NEW YORK, AUGUST 29 – The UN Security Council on Thursday unanimously adopted Resolution 2485, extending for another year the mandate of the UN Interim Force in Lebanon (UNIFIL), which expires on Aug. 31. The newly adopted resolution decides to confirm and extend the present mandate of the peacekeepers until Aug. 31, 2020 and commends the positive role of the Italian led force, whose deployment together with the Lebanese Armed Forces has helped to establish a new strategic environment in southern Lebanon.
Besides, the resolution affirms its strong continuing commitment to the existing UNIFIL mandate and calls for the full implementation of Resolution 1701 (2006). In 2006, the Council adopted Resolution 1701, which called for a cessation of hostilities between Hezbollah and Israel.
The resolution mandated UNIFIL to assist the Lebanese Armed Forces in taking steps towards the establishment, between the Blue Line and the Litani River, of an area free of any armed personnel, assets and weapons other than those of the government and of UNIFIL, and to assist the government of Lebanon in securing its borders and other entry points to prevent the entry of arms into Lebanon without its consent.
The mandate remained substantially renewed the current configuration of the mandate. However, in a small but significant concession to American and Israeli diplomats who have for years called upon the peacekeepers to more aggressively investigate and report Hezbollah activity in southern Lebanon near the Israeli border, the resolution “requests the Secretary-General, in accordance with global peacekeeping best practice and in close consultation with relevant stakeholders, to conduct and provide the Security Council, no later than 1 June 2020, with an assessment of the continued relevance of UNIFIL’s resources and options for improving the efficiency and effectiveness between UNIFIL and UNSCOL, taking into consideration the troop ceiling and the civilian component of UNIFIL”. As the United States and Israel do not believe the peacekeepers have carried out their duties as fully as possible, the countries have pushed for fewer forces, in part as a cost-cutting measure.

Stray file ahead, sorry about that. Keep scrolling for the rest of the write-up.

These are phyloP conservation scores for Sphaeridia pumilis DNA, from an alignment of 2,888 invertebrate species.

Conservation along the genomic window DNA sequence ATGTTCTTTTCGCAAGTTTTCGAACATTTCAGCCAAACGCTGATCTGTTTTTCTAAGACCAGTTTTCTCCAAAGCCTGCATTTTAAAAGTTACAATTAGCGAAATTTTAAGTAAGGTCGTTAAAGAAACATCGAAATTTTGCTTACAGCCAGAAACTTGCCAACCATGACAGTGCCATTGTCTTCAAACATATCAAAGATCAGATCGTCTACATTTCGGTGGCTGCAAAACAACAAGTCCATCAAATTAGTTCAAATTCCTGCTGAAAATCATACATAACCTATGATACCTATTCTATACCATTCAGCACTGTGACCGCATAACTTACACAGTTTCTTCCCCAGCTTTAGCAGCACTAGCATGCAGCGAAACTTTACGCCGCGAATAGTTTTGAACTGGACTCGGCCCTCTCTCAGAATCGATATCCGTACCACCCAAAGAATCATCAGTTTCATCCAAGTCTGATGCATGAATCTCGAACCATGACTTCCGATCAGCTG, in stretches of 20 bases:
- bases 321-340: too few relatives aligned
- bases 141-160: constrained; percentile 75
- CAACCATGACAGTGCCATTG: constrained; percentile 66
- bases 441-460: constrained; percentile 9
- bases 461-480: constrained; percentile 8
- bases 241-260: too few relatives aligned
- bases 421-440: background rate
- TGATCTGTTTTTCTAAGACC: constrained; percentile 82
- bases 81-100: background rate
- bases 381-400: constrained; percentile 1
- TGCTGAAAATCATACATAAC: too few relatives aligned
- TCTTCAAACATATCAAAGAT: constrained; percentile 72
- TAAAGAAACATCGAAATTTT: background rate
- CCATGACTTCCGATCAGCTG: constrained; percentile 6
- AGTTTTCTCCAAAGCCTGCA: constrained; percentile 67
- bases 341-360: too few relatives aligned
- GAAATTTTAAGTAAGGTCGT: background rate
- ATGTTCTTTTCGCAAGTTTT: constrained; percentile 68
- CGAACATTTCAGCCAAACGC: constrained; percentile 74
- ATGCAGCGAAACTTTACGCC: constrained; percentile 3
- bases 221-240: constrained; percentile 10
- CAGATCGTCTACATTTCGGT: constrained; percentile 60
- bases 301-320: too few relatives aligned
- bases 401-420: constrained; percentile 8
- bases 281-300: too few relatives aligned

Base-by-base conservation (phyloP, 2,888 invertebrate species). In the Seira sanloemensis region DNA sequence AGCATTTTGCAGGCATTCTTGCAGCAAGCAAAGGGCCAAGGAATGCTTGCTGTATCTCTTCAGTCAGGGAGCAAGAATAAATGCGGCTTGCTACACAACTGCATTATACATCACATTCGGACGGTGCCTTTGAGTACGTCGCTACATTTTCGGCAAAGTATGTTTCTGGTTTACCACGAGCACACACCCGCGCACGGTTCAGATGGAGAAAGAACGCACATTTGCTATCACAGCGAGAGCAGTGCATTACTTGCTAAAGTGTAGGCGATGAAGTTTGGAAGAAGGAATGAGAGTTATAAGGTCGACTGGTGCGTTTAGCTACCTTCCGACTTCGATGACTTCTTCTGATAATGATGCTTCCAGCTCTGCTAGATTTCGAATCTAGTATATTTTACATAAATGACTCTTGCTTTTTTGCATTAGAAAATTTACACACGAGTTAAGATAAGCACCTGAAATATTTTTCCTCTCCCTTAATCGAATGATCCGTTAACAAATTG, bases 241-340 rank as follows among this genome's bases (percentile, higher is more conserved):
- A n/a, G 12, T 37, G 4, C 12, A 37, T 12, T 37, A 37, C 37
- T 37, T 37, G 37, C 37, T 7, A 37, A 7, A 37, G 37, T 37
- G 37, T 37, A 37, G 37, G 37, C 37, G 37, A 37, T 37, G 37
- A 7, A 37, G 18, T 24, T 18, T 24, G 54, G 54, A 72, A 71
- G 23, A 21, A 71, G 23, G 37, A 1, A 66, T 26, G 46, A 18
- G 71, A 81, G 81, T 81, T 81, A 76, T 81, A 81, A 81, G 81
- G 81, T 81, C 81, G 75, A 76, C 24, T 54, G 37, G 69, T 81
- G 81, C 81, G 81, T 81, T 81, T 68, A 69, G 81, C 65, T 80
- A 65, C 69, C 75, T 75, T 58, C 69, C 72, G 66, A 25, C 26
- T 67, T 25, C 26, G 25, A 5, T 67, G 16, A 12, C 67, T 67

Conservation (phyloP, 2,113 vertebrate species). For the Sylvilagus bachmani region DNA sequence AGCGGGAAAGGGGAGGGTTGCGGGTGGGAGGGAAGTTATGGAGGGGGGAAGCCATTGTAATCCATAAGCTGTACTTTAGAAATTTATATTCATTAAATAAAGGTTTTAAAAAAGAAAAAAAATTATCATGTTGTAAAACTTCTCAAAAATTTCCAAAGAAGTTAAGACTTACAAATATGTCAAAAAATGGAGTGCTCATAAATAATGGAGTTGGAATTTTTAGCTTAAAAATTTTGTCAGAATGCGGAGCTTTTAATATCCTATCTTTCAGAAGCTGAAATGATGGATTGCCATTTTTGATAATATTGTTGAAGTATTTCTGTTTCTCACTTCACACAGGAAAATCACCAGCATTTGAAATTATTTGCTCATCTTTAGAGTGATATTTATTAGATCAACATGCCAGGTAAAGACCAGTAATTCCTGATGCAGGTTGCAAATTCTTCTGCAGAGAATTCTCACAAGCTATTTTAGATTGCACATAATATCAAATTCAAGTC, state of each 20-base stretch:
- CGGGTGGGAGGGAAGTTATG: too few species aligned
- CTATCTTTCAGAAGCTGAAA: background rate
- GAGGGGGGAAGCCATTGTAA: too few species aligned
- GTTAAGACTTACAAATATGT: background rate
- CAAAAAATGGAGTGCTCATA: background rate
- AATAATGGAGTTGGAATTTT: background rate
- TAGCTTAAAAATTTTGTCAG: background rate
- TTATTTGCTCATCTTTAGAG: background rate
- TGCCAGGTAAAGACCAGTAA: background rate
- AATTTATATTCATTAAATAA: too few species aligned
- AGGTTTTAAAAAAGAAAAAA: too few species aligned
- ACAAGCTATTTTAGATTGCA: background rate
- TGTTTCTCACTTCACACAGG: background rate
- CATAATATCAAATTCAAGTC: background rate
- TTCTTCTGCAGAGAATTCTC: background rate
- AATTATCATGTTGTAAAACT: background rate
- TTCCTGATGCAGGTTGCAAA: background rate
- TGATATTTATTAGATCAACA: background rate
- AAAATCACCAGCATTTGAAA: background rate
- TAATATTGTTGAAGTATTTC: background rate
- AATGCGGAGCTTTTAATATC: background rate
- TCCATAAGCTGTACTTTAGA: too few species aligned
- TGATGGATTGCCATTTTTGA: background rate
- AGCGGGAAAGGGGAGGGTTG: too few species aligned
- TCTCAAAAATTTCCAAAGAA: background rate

Currently, just under 10,500 peacekeepers are in the area (about 1,000 Italian troops) and the mission allows for as many as 15,000. Diplomats involved in the negotiations said the United States proposed at one point to reduce the number of peacekeepers to about 9,000. (@OnuItaia)